When it comes to protecting one’s wealth from inflation, economic turmoil, currency fluctuations, and even war, few assets have held their own against gold throughout history.
If you’re thinking about making an investment in gold, don’t limit yourself to purchasing only actual bars or coins. Stocks in gold mining firms and gold exchange-traded funds are two options for investing in gold (ETFs). Options & futures contracts can also be used to invest in gold.
Investing In Physical Gold
For those who are more used to trading stocks or bonds on the internet, investing in gold can be a bit of a stretch. To buy in physical gold, you’ll typically deal through dealers outside of standard brokerages, and you’ll likely have to pay on storage and insurance. Bullion, coins, and jewellery are the most common ways to invest in actual gold.
Bullion In Gold
Investing in gold bullion is what most people imagine when they think of it—large, gleaming gold bars in a vault.
For the most part, one- or 10-ounce bars of gold bullion are the most widely available. Investment in gold bullion is too expensive at a current ounce price of $1,900 (as of September 2020). There’s no way to have a fractional part of a gold bar like there is for stocks.
You need to choose a trustworthy dealer and pay for delivery with insurance, or pay for storage in a huge vault or even in a deposit box because of the high price of gold bullion.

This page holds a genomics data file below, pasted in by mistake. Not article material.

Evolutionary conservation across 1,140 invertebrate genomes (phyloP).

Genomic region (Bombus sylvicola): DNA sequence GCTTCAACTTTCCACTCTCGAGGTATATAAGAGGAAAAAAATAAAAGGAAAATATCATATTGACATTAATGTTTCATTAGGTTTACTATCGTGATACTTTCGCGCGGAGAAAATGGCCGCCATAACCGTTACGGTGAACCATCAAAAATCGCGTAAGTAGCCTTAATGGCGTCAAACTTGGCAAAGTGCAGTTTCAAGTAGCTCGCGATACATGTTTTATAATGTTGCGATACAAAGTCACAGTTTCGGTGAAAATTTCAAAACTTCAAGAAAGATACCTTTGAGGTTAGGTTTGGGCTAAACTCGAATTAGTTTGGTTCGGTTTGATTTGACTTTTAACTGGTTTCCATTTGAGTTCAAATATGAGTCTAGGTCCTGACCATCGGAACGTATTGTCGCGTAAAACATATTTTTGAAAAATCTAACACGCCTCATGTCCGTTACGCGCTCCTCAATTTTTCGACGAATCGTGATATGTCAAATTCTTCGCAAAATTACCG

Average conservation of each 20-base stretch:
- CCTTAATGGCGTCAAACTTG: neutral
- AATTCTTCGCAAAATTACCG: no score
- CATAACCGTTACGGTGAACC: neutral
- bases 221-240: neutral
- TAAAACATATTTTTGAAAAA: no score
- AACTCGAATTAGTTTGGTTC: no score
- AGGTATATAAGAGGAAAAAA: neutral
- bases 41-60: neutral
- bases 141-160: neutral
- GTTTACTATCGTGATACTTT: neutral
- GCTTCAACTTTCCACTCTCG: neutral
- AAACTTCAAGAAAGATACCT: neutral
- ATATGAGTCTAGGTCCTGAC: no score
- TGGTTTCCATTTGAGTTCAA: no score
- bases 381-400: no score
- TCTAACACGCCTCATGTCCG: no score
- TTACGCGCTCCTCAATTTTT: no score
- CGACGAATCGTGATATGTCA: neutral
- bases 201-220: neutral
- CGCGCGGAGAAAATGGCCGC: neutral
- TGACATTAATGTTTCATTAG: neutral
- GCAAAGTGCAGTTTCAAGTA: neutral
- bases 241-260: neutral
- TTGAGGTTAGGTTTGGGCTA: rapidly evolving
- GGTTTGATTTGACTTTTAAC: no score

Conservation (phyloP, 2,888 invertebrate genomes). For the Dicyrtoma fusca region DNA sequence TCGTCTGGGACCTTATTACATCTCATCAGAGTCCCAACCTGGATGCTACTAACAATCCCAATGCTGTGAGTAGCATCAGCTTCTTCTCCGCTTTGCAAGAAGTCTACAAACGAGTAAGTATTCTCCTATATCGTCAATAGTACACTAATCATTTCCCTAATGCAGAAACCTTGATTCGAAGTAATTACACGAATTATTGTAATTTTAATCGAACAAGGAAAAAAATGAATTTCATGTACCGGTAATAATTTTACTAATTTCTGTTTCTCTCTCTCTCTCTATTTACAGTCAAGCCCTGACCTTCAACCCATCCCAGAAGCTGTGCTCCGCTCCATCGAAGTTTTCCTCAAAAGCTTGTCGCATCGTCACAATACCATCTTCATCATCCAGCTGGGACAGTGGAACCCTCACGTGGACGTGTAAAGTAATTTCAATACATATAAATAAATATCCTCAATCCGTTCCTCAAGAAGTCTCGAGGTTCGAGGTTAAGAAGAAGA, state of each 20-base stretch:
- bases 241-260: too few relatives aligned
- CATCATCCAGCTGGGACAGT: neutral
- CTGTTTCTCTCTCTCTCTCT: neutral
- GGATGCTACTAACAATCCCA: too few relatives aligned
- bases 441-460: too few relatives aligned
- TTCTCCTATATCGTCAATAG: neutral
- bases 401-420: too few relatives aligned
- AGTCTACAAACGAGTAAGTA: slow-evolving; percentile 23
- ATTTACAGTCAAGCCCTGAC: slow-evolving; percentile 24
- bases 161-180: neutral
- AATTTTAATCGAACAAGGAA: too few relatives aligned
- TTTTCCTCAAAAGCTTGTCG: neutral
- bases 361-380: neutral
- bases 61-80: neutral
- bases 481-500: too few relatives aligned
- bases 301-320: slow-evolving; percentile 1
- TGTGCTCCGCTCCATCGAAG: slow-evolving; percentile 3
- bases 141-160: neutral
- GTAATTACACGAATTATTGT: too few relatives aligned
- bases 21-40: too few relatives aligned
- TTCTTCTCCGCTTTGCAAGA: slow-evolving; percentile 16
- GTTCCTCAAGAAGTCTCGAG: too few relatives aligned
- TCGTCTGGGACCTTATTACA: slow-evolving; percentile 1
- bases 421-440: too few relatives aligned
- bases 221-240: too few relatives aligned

Bullion investments in gold are a great way to diversify your portfolio, and it’s also a great way to keep an eye on the gold price so that you can buy at the proper time.
Coins In Gold
Although half-ounce and quarter-ounce gold coins are also available, the most common gold coins weigh 1 or 2 two ounces. South African Krugerrands, American Gold Eagle and Canadian Maple Leaf coins are the most commonly available gold coins. Some coin dealers also sell blanks & worn or broken coins.
However, gold coin values may not always be in line with their gold content. When coins are in high demand, they can fetch quite a bit of money. In mid-September 2020, for example, a one-ounce American Golden Eagle coin will cost slightly over $2,000 at retail. Over a similar proportion of gold bullion, that’s approximately a 5% increase in the price.
There are times when buying gold coins from an unlicensed dealer is more cost-effective than going to a local coin collector or pawn shop, but in general it’s safer.
Jewellery Made With Yellow Gold
As an alternative, you can buy gold with in form of jewellery and wear it yourself—or buy gold that was worn by someone else but was broken. There are various risks associated with investing in gold jewellery, which are not associated with investing in gold as a whole.
You must be cautious while purchasing secondhand jewellery, as not all of it is sold by reliable merchants. When you try to resale the piece, authenticity matters to both you and the buyer. Because of this, it is vital to purchase investment jewellery from a trusted source, and to secure the necessary paperwork.
This means that the price of the jewellery will vary depending on whatever company created and made it. This might be anything from 20% to ever more about three times the raw value of the precious metal.
It’s also a good idea to keep an eye on the purity, or gold content, of your jewellery. The karat weight of gold is used to determine its purity, with 24 karats becoming the purest kind of gold. A piece’s melt value (the raw worth of your jewelry’s components when it’s melted down to pure gold) drops if the purity is lowered.